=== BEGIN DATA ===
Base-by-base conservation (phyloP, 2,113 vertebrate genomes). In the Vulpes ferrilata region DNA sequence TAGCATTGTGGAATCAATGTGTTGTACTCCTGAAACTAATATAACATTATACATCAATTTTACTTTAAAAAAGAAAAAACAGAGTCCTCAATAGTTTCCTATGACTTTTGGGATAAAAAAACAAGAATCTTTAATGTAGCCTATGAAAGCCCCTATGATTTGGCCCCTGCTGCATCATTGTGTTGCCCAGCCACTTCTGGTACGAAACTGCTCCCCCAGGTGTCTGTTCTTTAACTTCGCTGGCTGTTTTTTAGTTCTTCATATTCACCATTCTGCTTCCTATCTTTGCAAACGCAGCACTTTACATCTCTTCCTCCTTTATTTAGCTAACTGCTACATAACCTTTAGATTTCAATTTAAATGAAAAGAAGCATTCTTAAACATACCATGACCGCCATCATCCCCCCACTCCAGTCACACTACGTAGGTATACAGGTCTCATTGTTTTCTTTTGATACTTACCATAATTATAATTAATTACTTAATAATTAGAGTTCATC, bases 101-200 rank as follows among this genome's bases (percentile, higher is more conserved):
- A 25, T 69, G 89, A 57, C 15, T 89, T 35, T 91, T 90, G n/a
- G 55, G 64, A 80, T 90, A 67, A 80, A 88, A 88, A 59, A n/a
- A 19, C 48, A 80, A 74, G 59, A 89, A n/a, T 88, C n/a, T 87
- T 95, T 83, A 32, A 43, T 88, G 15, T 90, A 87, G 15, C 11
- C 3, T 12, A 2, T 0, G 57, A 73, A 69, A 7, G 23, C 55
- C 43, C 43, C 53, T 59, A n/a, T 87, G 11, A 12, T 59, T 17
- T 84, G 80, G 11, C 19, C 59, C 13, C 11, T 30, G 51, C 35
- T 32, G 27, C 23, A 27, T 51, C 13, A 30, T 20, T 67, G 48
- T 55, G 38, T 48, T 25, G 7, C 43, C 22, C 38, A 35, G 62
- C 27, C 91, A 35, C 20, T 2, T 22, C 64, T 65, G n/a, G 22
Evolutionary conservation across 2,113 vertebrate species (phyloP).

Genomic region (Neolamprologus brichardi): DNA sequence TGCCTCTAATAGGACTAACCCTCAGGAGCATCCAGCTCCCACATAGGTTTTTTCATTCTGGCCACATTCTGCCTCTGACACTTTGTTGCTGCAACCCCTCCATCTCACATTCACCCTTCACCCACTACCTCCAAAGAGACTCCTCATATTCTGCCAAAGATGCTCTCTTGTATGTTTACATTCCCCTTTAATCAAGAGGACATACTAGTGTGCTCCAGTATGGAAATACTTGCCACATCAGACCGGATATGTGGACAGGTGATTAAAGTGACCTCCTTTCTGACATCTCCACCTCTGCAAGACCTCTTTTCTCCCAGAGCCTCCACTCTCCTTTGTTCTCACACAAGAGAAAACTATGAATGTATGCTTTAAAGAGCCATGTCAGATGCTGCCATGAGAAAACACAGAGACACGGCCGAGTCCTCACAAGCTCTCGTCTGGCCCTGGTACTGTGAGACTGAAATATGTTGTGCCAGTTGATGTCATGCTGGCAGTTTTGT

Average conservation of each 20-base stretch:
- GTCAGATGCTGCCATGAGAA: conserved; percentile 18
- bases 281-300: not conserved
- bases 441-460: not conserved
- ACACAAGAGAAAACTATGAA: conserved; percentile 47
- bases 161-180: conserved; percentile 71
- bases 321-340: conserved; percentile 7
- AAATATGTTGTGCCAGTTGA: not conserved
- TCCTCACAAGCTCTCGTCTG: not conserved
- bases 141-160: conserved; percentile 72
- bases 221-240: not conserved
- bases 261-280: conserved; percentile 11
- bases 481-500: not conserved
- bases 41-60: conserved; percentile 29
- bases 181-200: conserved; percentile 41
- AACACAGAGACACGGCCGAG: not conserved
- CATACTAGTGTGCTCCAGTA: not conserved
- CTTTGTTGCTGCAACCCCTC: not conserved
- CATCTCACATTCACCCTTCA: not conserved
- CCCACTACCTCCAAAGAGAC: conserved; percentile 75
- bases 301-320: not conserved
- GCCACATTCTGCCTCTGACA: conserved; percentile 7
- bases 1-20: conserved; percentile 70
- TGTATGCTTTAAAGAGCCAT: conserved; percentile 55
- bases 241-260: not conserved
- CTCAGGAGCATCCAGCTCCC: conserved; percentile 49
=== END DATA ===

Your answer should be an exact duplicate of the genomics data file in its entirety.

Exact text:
Base-by-base conservation (phyloP, 2,113 vertebrate genomes). In the Vulpes ferrilata region DNA sequence TAGCATTGTGGAATCAATGTGTTGTACTCCTGAAACTAATATAACATTATACATCAATTTTACTTTAAAAAAGAAAAAACAGAGTCCTCAATAGTTTCCTATGACTTTTGGGATAAAAAAACAAGAATCTTTAATGTAGCCTATGAAAGCCCCTATGATTTGGCCCCTGCTGCATCATTGTGTTGCCCAGCCACTTCTGGTACGAAACTGCTCCCCCAGGTGTCTGTTCTTTAACTTCGCTGGCTGTTTTTTAGTTCTTCATATTCACCATTCTGCTTCCTATCTTTGCAAACGCAGCACTTTACATCTCTTCCTCCTTTATTTAGCTAACTGCTACATAACCTTTAGATTTCAATTTAAATGAAAAGAAGCATTCTTAAACATACCATGACCGCCATCATCCCCCCACTCCAGTCACACTACGTAGGTATACAGGTCTCATTGTTTTCTTTTGATACTTACCATAATTATAATTAATTACTTAATAATTAGAGTTCATC, bases 101-200 rank as follows among this genome's bases (percentile, higher is more conserved):
- A 25, T 69, G 89, A 57, C 15, T 89, T 35, T 91, T 90, G n/a
- G 55, G 64, A 80, T 90, A 67, A 80, A 88, A 88, A 59, A n/a
- A 19, C 48, A 80, A 74, G 59, A 89, A n/a, T 88, C n/a, T 87
- T 95, T 83, A 32, A 43, T 88, G 15, T 90, A 87, G 15, C 11
- C 3, T 12, A 2, T 0, G 57, A 73, A 69, A 7, G 23, C 55
- C 43, C 43, C 53, T 59, A n/a, T 87, G 11, A 12, T 59, T 17
- T 84, G 80, G 11, C 19, C 59, C 13, C 11, T 30, G 51, C 35
- T 32, G 27, C 23, A 27, T 51, C 13, A 30, T 20, T 67, G 48
- T 55, G 38, T 48, T 25, G 7, C 43, C 22, C 38, A 35, G 62
- C 27, C 91, A 35, C 20, T 2, T 22, C 64, T 65, G n/a, G 22
Evolutionary conservation across 2,113 vertebrate species (phyloP).

Genomic region (Neolamprologus brichardi): DNA sequence TGCCTCTAATAGGACTAACCCTCAGGAGCATCCAGCTCCCACATAGGTTTTTTCATTCTGGCCACATTCTGCCTCTGACACTTTGTTGCTGCAACCCCTCCATCTCACATTCACCCTTCACCCACTACCTCCAAAGAGACTCCTCATATTCTGCCAAAGATGCTCTCTTGTATGTTTACATTCCCCTTTAATCAAGAGGACATACTAGTGTGCTCCAGTATGGAAATACTTGCCACATCAGACCGGATATGTGGACAGGTGATTAAAGTGACCTCCTTTCTGACATCTCCACCTCTGCAAGACCTCTTTTCTCCCAGAGCCTCCACTCTCCTTTGTTCTCACACAAGAGAAAACTATGAATGTATGCTTTAAAGAGCCATGTCAGATGCTGCCATGAGAAAACACAGAGACACGGCCGAGTCCTCACAAGCTCTCGTCTGGCCCTGGTACTGTGAGACTGAAATATGTTGTGCCAGTTGATGTCATGCTGGCAGTTTTGT

Average conservation of each 20-base stretch:
- GTCAGATGCTGCCATGAGAA: conserved; percentile 18
- bases 281-300: not conserved
- bases 441-460: not conserved
- ACACAAGAGAAAACTATGAA: conserved; percentile 47
- bases 161-180: conserved; percentile 71
- bases 321-340: conserved; percentile 7
- AAATATGTTGTGCCAGTTGA: not conserved
- TCCTCACAAGCTCTCGTCTG: not conserved
- bases 141-160: conserved; percentile 72
- bases 221-240: not conserved
- bases 261-280: conserved; percentile 11
- bases 481-500: not conserved
- bases 41-60: conserved; percentile 29
- bases 181-200: conserved; percentile 41
- AACACAGAGACACGGCCGAG: not conserved
- CATACTAGTGTGCTCCAGTA: not conserved
- CTTTGTTGCTGCAACCCCTC: not conserved
- CATCTCACATTCACCCTTCA: not conserved
- CCCACTACCTCCAAAGAGAC: conserved; percentile 75
- bases 301-320: not conserved
- GCCACATTCTGCCTCTGACA: conserved; percentile 7
- bases 1-20: conserved; percentile 70
- TGTATGCTTTAAAGAGCCAT: conserved; percentile 55
- bases 241-260: not conserved
- CTCAGGAGCATCCAGCTCCC: conserved; percentile 49